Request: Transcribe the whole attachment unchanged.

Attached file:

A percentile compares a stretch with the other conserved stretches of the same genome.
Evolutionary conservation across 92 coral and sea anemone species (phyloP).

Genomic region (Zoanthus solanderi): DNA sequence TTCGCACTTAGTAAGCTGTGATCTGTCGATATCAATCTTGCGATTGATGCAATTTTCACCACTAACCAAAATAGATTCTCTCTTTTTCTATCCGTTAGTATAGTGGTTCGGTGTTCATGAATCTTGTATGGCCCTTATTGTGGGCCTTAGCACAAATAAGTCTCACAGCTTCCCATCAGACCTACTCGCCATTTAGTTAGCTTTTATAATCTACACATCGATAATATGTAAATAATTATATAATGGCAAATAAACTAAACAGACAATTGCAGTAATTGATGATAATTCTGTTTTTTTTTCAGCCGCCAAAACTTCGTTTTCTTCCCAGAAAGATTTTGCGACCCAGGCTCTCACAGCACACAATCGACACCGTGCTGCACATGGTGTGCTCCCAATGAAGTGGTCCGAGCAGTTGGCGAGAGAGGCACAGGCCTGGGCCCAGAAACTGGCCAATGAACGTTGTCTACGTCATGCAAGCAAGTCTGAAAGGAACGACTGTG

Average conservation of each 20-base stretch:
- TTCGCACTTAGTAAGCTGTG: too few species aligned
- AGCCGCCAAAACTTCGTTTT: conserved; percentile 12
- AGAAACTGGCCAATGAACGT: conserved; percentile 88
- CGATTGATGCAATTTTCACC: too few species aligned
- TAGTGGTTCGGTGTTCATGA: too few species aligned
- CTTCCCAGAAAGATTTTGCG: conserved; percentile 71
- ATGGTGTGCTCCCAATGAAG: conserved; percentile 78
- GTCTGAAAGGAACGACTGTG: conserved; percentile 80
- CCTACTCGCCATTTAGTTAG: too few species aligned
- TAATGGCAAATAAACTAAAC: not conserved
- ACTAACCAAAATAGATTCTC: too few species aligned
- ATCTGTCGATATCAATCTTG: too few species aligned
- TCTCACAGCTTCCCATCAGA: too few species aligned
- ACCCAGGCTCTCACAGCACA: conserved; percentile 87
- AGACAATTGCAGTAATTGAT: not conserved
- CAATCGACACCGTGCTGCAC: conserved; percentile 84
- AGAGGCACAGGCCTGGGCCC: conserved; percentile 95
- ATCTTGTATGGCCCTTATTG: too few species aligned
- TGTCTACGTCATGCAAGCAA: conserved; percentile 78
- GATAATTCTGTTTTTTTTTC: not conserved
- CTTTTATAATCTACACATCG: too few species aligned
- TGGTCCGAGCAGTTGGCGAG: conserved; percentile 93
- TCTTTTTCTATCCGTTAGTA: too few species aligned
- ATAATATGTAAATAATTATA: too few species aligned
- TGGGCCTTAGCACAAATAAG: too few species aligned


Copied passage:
A percentile compares a stretch with the other conserved stretches of the same genome.
Evolutionary conservation across 92 coral and sea anemone species (phyloP).

Genomic region (Zoanthus solanderi): DNA sequence TTCGCACTTAGTAAGCTGTGATCTGTCGATATCAATCTTGCGATTGATGCAATTTTCACCACTAACCAAAATAGATTCTCTCTTTTTCTATCCGTTAGTATAGTGGTTCGGTGTTCATGAATCTTGTATGGCCCTTATTGTGGGCCTTAGCACAAATAAGTCTCACAGCTTCCCATCAGACCTACTCGCCATTTAGTTAGCTTTTATAATCTACACATCGATAATATGTAAATAATTATATAATGGCAAATAAACTAAACAGACAATTGCAGTAATTGATGATAATTCTGTTTTTTTTTCAGCCGCCAAAACTTCGTTTTCTTCCCAGAAAGATTTTGCGACCCAGGCTCTCACAGCACACAATCGACACCGTGCTGCACATGGTGTGCTCCCAATGAAGTGGTCCGAGCAGTTGGCGAGAGAGGCACAGGCCTGGGCCCAGAAACTGGCCAATGAACGTTGTCTACGTCATGCAAGCAAGTCTGAAAGGAACGACTGTG

Average conservation of each 20-base stretch:
- TTCGCACTTAGTAAGCTGTG: too few species aligned
- AGCCGCCAAAACTTCGTTTT: conserved; percentile 12
- AGAAACTGGCCAATGAACGT: conserved; percentile 88
- CGATTGATGCAATTTTCACC: too few species aligned
- TAGTGGTTCGGTGTTCATGA: too few species aligned
- CTTCCCAGAAAGATTTTGCG: conserved; percentile 71
- ATGGTGTGCTCCCAATGAAG: conserved; percentile 78
- GTCTGAAAGGAACGACTGTG: conserved; percentile 80
- CCTACTCGCCATTTAGTTAG: too few species aligned
- TAATGGCAAATAAACTAAAC: not conserved
- ACTAACCAAAATAGATTCTC: too few species aligned
- ATCTGTCGATATCAATCTTG: too few species aligned
- TCTCACAGCTTCCCATCAGA: too few species aligned
- ACCCAGGCTCTCACAGCACA: conserved; percentile 87
- AGACAATTGCAGTAATTGAT: not conserved
- CAATCGACACCGTGCTGCAC: conserved; percentile 84
- AGAGGCACAGGCCTGGGCCC: conserved; percentile 95
- ATCTTGTATGGCCCTTATTG: too few species aligned
- TGTCTACGTCATGCAAGCAA: conserved; percentile 78
- GATAATTCTGTTTTTTTTTC: not conserved
- CTTTTATAATCTACACATCG: too few species aligned
- TGGTCCGAGCAGTTGGCGAG: conserved; percentile 93
- TCTTTTTCTATCCGTTAGTA: too few species aligned
- ATAATATGTAAATAATTATA: too few species aligned
- TGGGCCTTAGCACAAATAAG: too few species aligned